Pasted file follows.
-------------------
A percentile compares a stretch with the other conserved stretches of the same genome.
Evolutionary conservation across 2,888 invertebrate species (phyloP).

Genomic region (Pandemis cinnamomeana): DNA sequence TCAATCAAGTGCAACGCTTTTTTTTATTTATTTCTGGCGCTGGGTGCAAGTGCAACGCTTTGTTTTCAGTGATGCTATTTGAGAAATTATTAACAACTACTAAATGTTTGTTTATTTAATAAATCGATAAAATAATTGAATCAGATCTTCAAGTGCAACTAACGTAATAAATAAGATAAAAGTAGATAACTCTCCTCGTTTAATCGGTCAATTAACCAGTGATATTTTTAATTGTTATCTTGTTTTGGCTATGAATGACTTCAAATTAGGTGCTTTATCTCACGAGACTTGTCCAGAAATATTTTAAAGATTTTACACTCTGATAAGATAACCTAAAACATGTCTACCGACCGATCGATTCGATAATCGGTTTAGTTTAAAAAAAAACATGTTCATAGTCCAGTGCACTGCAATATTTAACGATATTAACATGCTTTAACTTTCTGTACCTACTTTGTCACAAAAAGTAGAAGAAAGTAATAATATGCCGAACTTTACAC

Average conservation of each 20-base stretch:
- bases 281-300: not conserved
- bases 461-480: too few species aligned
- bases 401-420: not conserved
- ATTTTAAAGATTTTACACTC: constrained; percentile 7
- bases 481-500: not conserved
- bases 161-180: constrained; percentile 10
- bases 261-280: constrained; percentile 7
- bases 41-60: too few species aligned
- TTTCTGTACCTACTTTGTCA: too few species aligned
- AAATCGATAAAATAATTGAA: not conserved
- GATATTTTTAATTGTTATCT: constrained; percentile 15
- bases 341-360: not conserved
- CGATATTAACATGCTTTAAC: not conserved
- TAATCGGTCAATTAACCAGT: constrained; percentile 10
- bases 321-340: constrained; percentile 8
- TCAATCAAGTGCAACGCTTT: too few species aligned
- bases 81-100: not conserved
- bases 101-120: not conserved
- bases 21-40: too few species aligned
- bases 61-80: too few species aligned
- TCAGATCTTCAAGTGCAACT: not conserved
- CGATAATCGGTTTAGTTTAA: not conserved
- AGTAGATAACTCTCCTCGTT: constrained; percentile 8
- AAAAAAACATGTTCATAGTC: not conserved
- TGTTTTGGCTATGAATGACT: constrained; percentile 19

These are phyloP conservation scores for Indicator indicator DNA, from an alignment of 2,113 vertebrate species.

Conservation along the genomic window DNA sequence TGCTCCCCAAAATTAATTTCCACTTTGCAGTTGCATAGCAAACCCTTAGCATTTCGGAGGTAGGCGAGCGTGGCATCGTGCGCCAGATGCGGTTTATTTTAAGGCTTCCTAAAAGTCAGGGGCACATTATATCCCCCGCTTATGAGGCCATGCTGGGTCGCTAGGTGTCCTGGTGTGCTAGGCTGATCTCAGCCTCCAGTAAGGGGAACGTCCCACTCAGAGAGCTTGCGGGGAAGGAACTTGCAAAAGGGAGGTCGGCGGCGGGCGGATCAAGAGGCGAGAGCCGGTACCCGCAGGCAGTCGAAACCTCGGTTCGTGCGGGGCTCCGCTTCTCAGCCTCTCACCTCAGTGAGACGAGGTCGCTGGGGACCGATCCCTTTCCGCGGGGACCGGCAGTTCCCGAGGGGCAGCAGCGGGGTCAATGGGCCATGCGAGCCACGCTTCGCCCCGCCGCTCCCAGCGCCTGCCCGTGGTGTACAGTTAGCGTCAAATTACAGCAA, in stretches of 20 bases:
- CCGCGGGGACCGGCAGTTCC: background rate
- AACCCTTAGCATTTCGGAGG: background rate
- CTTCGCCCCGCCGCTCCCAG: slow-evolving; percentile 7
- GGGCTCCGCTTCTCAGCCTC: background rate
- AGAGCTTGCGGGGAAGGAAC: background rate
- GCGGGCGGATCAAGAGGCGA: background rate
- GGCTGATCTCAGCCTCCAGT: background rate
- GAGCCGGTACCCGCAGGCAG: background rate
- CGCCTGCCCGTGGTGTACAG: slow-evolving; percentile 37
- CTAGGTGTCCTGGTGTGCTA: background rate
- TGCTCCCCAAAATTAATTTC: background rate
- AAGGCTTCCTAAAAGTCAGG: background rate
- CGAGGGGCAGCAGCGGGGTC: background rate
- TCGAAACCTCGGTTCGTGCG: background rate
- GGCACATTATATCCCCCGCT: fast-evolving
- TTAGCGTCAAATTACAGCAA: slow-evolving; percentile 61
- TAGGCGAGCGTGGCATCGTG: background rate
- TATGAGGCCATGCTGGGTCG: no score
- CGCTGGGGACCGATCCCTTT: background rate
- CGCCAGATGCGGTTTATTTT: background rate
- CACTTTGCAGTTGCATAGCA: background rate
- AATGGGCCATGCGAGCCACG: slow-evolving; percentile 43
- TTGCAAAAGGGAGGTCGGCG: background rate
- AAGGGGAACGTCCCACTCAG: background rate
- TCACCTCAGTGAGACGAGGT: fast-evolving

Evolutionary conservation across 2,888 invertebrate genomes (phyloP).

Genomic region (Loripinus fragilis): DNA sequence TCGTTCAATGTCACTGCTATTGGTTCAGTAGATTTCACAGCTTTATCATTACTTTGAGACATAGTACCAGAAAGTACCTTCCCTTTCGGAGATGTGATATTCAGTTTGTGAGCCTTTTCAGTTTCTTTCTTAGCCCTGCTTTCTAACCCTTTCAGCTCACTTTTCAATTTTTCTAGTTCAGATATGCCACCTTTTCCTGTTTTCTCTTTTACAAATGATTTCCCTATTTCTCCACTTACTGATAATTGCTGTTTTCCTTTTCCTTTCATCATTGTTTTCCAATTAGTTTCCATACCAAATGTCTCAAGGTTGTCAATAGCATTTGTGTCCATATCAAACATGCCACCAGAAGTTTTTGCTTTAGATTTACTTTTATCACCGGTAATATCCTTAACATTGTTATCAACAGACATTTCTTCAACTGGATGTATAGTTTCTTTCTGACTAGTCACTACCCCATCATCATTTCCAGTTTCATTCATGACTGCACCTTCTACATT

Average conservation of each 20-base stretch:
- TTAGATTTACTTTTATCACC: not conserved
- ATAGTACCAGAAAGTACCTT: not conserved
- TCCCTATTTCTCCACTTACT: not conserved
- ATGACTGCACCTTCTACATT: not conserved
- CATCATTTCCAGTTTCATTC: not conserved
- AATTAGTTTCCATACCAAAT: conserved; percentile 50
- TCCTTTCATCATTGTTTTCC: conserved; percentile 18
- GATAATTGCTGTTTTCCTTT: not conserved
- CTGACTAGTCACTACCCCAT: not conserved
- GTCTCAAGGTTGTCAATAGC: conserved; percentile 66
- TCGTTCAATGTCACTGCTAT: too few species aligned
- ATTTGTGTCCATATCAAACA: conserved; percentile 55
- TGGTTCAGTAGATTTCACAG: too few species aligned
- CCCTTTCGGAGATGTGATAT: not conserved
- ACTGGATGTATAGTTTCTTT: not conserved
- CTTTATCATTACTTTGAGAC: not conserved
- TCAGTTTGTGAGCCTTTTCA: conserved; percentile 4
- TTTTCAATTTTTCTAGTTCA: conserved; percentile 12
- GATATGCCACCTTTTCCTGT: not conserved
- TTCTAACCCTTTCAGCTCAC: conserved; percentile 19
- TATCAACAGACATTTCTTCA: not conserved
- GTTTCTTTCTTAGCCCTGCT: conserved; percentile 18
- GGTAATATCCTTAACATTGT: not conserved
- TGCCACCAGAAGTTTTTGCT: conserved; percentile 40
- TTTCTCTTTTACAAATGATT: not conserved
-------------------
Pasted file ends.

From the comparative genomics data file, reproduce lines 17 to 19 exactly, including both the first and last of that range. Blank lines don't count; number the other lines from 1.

- CGATATTAACATGCTTTAAC: not conserved
- TAATCGGTCAATTAACCAGT: constrained; percentile 10
- bases 321-340: constrained; percentile 8